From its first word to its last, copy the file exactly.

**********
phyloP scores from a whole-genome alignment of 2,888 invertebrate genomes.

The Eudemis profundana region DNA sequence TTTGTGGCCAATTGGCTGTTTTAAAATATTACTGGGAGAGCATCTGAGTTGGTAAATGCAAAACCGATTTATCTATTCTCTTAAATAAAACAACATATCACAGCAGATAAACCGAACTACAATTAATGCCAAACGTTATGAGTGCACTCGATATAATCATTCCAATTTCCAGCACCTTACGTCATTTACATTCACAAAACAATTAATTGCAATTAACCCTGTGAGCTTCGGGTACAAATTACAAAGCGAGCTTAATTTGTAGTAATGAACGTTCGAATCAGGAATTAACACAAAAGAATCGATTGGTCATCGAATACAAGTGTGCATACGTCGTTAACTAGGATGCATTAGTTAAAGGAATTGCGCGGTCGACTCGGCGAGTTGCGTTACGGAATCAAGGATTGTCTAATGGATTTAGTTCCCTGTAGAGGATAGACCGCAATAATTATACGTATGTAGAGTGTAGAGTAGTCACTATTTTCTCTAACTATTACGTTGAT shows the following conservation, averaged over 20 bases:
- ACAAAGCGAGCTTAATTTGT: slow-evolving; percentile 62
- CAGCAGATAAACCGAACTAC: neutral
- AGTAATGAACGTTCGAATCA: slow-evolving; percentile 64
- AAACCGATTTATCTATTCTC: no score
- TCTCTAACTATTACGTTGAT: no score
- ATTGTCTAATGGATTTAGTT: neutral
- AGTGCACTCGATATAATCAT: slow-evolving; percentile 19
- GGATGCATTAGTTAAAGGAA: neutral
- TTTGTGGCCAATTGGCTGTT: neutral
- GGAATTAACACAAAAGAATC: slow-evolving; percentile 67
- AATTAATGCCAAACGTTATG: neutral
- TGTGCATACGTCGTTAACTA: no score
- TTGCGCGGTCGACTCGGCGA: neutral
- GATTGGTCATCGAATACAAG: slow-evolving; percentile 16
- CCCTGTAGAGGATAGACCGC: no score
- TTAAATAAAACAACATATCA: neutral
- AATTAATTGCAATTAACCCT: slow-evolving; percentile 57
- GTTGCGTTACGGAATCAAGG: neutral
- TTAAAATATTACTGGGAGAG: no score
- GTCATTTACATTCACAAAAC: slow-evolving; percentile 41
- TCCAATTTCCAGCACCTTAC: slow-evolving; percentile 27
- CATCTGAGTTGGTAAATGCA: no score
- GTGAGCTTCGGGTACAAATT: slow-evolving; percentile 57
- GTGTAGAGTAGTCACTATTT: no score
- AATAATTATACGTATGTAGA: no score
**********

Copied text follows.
phyloP scores from a whole-genome alignment of 2,888 invertebrate genomes.

The Eudemis profundana region DNA sequence TTTGTGGCCAATTGGCTGTTTTAAAATATTACTGGGAGAGCATCTGAGTTGGTAAATGCAAAACCGATTTATCTATTCTCTTAAATAAAACAACATATCACAGCAGATAAACCGAACTACAATTAATGCCAAACGTTATGAGTGCACTCGATATAATCATTCCAATTTCCAGCACCTTACGTCATTTACATTCACAAAACAATTAATTGCAATTAACCCTGTGAGCTTCGGGTACAAATTACAAAGCGAGCTTAATTTGTAGTAATGAACGTTCGAATCAGGAATTAACACAAAAGAATCGATTGGTCATCGAATACAAGTGTGCATACGTCGTTAACTAGGATGCATTAGTTAAAGGAATTGCGCGGTCGACTCGGCGAGTTGCGTTACGGAATCAAGGATTGTCTAATGGATTTAGTTCCCTGTAGAGGATAGACCGCAATAATTATACGTATGTAGAGTGTAGAGTAGTCACTATTTTCTCTAACTATTACGTTGAT shows the following conservation, averaged over 20 bases:
- ACAAAGCGAGCTTAATTTGT: slow-evolving; percentile 62
- CAGCAGATAAACCGAACTAC: neutral
- AGTAATGAACGTTCGAATCA: slow-evolving; percentile 64
- AAACCGATTTATCTATTCTC: no score
- TCTCTAACTATTACGTTGAT: no score
- ATTGTCTAATGGATTTAGTT: neutral
- AGTGCACTCGATATAATCAT: slow-evolving; percentile 19
- GGATGCATTAGTTAAAGGAA: neutral
- TTTGTGGCCAATTGGCTGTT: neutral
- GGAATTAACACAAAAGAATC: slow-evolving; percentile 67
- AATTAATGCCAAACGTTATG: neutral
- TGTGCATACGTCGTTAACTA: no score
- TTGCGCGGTCGACTCGGCGA: neutral
- GATTGGTCATCGAATACAAG: slow-evolving; percentile 16
- CCCTGTAGAGGATAGACCGC: no score
- TTAAATAAAACAACATATCA: neutral
- AATTAATTGCAATTAACCCT: slow-evolving; percentile 57
- GTTGCGTTACGGAATCAAGG: neutral
- TTAAAATATTACTGGGAGAG: no score
- GTCATTTACATTCACAAAAC: slow-evolving; percentile 41
- TCCAATTTCCAGCACCTTAC: slow-evolving; percentile 27
- CATCTGAGTTGGTAAATGCA: no score
- GTGAGCTTCGGGTACAAATT: slow-evolving; percentile 57
- GTGTAGAGTAGTCACTATTT: no score
- AATAATTATACGTATGTAGA: no score